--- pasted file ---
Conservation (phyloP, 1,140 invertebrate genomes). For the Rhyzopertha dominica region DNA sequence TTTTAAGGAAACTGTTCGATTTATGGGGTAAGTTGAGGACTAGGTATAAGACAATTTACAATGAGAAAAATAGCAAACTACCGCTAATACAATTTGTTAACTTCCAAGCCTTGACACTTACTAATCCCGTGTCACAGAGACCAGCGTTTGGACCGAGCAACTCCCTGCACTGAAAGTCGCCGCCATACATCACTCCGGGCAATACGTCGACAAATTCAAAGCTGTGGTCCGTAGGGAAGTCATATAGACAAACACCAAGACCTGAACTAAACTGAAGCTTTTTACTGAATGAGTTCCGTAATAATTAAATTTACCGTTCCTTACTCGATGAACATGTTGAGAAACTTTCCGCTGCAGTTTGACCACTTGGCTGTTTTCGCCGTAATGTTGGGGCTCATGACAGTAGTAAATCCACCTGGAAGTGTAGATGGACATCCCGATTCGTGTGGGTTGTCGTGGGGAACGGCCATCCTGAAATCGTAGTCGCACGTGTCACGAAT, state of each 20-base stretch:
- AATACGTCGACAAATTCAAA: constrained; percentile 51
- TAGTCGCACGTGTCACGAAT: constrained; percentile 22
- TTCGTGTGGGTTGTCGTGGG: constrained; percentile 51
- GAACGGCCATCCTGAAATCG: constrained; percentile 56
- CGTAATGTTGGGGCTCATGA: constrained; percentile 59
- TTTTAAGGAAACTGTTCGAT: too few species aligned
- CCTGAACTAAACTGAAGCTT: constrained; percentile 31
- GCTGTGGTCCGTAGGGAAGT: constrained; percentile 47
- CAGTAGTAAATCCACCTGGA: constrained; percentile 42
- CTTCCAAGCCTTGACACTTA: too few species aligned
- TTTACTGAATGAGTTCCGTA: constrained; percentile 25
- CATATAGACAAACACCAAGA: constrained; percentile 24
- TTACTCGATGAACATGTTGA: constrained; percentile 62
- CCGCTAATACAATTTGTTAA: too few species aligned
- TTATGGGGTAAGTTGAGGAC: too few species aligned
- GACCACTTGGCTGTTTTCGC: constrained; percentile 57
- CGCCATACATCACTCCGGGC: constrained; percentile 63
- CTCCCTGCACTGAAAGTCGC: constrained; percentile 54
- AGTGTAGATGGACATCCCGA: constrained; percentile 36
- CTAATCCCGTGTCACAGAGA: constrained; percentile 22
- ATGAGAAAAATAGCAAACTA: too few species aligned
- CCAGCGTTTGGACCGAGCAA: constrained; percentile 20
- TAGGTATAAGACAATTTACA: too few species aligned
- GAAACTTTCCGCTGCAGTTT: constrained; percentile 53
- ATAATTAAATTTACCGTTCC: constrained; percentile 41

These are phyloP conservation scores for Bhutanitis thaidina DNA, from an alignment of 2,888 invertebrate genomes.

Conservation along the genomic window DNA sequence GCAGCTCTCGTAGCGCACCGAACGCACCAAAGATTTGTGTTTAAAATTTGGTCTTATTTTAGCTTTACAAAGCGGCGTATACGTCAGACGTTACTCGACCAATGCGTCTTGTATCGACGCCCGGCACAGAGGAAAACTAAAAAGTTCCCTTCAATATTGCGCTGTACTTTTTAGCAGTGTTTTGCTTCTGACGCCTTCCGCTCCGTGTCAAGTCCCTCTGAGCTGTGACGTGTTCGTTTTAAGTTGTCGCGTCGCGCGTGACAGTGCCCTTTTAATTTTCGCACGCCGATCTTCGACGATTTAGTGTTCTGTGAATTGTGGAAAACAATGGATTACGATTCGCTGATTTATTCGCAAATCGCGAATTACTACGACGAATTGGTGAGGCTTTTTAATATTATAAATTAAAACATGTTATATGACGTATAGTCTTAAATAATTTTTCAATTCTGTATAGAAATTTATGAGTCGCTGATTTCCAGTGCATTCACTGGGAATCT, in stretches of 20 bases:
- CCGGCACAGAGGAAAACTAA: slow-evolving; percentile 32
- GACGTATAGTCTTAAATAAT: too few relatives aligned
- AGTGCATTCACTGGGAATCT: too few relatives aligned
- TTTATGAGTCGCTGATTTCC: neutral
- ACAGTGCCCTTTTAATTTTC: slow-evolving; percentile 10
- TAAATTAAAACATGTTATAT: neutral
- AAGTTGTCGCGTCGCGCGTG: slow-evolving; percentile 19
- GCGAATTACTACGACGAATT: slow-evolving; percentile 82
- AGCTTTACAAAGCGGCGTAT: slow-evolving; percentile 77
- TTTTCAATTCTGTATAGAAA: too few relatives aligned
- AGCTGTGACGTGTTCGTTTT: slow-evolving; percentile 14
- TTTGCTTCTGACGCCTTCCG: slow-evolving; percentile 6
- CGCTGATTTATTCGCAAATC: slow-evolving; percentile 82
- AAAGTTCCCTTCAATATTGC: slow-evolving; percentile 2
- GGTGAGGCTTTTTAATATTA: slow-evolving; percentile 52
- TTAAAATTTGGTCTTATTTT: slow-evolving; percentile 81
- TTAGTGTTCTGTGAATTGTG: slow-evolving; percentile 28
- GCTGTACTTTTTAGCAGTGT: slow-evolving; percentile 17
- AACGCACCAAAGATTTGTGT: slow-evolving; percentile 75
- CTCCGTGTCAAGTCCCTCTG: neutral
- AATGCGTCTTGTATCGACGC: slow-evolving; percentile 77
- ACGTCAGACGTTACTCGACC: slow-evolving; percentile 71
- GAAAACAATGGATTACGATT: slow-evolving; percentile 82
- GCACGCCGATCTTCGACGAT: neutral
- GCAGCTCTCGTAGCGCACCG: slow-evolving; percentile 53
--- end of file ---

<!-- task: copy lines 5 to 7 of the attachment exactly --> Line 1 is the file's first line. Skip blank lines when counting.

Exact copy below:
- GAACGGCCATCCTGAAATCG: constrained; percentile 56
- CGTAATGTTGGGGCTCATGA: constrained; percentile 59
- TTTTAAGGAAACTGTTCGAT: too few species aligned